The obsession of some judges with "reach and drive" across the board, whether correct for the breed in question or not, has much to answer for, especially when the aforementioned uneconomical movement is mistaken for that. Smooth coated breeds cannot mask faults under huge amounts of coat or furnishings billowing as they move. I remember Irish Water Spaniels being shown damp, being sprayed just before they entered the ring. It would be revealing to see some of the over-coated dogs shown wet or clipped out.

We seem to have developed a generic show dog: long neck, steep upper arm, sloping top line, over-angulated hindquarters which stand too far out behind the dog, busy movement, the more coat and furnishings the better. Correct breed specific conformation and type seems to be overlooked in favour of an exaggerated "show dog".

When flatcatchers, ungenuine dogs, become champions the breed is endangered. Judges have a responsibility to get it right. Firstly because many people only consider using sires that carry a title, and secondly because less experienced exhibitors will think that such dogs must be right and will try to reproduce that stamp. Which brings us round to the quandary of a breeder as to whether to try to breed dogs true to type and the breed standard or whether to breed winners by following fashion set by judges falling for flatcatchers.

Luckily there are still breeders of the first type, prepared to sacrifice winning by steadfastly sticking to their aim for correctness. And there still are some genuinely good dogs out there. Unfortunately there is no official terminology for the Flatcatcher judge, not even from Frank Jackson's fertile mind. " Flat " is the obvious one, since they have been caught - "flatophile ", "flatofool" or maybe " flatfish", which has both eyes on the same side of the head, presumably skewing its vision, and is caught hook, line and sinker.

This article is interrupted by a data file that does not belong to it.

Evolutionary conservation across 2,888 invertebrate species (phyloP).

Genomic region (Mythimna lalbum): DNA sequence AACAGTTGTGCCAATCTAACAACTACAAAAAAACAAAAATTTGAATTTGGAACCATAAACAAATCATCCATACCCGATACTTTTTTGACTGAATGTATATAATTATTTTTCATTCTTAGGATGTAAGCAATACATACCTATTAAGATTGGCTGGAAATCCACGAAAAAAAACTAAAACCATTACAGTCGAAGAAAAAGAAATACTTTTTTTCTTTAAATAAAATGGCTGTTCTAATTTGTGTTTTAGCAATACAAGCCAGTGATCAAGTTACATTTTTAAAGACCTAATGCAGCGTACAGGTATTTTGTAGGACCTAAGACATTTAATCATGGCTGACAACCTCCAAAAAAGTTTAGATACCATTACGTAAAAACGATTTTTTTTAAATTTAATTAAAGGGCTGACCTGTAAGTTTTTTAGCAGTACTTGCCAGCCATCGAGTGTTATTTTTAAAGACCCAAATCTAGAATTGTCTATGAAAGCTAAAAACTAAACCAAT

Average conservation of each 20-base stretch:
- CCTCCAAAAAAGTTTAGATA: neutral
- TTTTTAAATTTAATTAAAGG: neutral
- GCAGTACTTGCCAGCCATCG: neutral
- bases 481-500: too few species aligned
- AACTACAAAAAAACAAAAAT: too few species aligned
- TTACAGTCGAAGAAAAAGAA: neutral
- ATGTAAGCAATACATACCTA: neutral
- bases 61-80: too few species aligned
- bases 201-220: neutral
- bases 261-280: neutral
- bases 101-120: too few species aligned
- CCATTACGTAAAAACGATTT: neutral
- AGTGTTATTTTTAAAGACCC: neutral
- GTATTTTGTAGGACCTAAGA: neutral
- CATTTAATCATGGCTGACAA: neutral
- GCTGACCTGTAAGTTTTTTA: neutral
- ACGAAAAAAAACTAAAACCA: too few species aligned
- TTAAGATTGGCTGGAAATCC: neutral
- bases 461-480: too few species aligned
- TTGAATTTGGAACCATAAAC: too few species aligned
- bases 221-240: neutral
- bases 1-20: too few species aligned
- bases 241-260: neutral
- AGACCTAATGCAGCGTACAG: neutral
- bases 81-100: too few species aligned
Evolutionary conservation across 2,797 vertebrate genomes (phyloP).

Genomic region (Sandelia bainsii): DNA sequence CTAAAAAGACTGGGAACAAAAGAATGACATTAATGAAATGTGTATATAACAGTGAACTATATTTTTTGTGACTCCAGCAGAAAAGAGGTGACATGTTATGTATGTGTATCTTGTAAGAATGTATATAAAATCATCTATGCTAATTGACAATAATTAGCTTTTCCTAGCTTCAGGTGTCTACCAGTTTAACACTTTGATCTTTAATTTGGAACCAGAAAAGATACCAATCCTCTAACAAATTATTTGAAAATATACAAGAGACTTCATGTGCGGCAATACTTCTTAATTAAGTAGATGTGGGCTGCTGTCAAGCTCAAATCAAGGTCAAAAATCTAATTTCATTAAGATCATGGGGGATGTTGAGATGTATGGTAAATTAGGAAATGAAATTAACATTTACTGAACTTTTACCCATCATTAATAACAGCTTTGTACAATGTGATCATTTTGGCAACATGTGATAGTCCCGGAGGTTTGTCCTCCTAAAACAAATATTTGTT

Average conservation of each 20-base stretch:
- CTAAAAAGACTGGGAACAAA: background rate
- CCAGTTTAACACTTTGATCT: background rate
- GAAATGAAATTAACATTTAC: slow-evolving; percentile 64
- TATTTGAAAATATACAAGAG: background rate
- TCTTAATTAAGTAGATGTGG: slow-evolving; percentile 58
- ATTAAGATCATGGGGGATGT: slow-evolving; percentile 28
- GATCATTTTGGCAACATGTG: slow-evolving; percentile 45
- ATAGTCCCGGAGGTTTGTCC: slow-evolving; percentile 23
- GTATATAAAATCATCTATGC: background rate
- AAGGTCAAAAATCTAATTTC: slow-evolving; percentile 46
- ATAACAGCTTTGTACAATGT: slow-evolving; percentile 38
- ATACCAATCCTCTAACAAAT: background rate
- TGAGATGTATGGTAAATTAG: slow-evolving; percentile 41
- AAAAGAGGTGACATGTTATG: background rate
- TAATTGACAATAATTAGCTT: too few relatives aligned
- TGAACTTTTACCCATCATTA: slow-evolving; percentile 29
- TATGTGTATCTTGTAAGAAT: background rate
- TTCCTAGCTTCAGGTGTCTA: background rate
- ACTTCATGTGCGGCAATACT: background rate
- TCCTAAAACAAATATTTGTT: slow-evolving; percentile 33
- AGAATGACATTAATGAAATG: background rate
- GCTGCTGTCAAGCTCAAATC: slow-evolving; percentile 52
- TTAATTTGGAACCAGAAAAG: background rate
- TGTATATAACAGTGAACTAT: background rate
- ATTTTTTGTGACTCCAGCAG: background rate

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Anne Roslin-Williams
DogFocus are grateful to Anne Roslin-Williams in picking up her pen again just for us. Her 1976 book, The Border Terrier is regarded as the Border Bible, her extraordinary grasp of stockmanship and appreciation of quality within the canine world is unsurpassed ,she is also an exceptionally talented photographer always managing to capture character as well as conformation. Raised in the beautiful Lune Valley in Westmoreland where life was always accompanied by a gundog, working dog, hound or terrier she continues the dynasty of the Mansergh affix . Anne's passion has always been to produce healthy dogs of type with the ability to complete task for which they were bred. Thank you Anne for sharing some common sense and wisdom!